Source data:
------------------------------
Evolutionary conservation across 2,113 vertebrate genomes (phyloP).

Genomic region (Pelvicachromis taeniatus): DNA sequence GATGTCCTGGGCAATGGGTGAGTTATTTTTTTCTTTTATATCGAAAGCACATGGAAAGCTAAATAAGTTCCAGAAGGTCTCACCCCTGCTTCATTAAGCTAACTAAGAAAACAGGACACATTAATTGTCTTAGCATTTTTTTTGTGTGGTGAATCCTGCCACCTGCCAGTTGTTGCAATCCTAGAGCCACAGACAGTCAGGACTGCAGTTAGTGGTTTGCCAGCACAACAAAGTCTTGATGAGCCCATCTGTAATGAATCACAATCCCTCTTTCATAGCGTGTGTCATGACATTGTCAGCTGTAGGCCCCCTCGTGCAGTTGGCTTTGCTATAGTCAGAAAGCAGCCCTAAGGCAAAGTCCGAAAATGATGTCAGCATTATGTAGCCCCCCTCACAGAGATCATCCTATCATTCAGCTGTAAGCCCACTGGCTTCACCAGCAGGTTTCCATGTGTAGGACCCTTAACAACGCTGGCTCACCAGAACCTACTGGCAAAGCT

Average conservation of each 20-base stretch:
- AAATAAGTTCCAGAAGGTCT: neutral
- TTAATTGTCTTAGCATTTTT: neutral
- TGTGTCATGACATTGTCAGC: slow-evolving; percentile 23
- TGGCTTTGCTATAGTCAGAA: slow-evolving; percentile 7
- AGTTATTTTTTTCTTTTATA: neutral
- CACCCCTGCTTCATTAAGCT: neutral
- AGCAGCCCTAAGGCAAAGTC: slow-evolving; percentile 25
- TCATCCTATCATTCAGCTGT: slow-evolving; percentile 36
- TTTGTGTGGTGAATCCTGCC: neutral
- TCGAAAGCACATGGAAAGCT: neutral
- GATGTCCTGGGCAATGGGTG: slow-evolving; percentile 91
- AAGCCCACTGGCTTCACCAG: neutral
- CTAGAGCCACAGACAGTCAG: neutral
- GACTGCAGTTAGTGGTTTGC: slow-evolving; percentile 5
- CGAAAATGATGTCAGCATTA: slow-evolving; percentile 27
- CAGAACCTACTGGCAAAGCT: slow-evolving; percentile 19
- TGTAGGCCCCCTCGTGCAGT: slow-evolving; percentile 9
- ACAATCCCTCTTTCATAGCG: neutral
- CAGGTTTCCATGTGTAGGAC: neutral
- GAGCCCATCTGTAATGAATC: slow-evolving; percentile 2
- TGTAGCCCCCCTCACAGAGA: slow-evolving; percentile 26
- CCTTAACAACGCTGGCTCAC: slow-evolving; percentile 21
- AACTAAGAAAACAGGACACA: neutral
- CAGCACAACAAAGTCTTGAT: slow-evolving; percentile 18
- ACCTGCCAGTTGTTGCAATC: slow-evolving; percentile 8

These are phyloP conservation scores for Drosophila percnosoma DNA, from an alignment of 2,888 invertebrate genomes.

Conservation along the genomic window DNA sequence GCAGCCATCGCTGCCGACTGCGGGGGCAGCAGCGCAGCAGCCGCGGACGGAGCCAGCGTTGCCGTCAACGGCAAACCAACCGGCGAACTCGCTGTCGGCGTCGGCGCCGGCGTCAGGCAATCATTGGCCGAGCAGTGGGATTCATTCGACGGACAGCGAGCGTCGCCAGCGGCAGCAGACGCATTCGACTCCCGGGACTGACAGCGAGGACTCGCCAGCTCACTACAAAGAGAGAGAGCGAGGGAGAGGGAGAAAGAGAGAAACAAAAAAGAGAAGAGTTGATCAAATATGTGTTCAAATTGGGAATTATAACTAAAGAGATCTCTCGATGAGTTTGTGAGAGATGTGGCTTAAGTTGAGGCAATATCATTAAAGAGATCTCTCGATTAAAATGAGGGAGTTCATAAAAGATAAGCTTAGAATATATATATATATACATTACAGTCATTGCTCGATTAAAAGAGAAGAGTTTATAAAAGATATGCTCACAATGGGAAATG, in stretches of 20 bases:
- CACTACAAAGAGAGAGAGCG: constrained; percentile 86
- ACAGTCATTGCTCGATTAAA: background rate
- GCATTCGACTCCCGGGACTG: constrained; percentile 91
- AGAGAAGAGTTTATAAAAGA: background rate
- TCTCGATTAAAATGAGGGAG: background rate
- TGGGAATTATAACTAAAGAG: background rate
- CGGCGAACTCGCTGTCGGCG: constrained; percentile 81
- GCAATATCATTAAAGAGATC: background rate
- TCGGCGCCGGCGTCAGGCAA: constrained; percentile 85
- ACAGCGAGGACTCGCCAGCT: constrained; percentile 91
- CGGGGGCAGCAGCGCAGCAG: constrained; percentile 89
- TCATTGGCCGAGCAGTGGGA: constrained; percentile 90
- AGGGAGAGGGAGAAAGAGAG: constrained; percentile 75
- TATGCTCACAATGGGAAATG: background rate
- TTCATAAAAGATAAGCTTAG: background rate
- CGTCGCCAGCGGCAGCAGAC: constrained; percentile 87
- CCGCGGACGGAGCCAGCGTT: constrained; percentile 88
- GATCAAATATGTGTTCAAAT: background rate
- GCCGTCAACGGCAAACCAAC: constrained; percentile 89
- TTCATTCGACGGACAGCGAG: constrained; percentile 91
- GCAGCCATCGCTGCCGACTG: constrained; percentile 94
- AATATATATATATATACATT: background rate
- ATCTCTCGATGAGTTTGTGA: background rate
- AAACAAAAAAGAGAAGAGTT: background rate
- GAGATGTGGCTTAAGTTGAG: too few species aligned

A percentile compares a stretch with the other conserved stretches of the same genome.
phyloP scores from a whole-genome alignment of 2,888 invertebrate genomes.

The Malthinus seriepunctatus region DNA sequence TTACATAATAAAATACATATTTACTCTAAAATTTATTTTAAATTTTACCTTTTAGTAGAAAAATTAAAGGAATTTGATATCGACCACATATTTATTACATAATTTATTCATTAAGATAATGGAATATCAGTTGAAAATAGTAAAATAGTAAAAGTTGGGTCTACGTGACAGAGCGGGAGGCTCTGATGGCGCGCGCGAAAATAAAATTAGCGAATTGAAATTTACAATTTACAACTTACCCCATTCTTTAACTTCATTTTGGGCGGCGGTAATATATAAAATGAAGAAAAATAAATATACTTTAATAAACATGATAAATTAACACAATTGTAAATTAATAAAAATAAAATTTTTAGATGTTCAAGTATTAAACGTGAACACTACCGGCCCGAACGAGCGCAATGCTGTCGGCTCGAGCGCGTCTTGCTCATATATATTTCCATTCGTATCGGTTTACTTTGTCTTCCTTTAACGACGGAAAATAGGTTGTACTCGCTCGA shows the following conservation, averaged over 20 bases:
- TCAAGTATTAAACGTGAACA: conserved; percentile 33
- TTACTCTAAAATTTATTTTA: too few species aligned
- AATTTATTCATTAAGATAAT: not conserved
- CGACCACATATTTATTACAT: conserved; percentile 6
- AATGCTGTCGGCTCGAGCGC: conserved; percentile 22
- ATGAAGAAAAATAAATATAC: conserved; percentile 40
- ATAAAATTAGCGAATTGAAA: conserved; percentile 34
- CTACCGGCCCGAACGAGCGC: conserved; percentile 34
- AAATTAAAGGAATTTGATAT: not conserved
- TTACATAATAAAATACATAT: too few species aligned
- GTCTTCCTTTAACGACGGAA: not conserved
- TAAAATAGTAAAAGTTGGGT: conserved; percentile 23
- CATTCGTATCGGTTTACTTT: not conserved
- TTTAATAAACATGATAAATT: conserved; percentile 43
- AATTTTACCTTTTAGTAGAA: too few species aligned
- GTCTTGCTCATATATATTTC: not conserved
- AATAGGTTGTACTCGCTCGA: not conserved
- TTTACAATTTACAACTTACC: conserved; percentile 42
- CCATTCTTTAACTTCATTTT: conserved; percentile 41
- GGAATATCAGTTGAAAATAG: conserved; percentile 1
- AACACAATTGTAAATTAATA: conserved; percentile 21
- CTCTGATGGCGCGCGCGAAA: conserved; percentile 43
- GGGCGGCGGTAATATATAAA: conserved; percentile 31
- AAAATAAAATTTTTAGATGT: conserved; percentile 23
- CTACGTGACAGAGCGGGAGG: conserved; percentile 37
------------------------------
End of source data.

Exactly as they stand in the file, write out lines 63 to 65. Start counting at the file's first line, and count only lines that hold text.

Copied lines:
- AATGCTGTCGGCTCGAGCGC: conserved; percentile 22
- ATGAAGAAAAATAAATATAC: conserved; percentile 40
- ATAAAATTAGCGAATTGAAA: conserved; percentile 34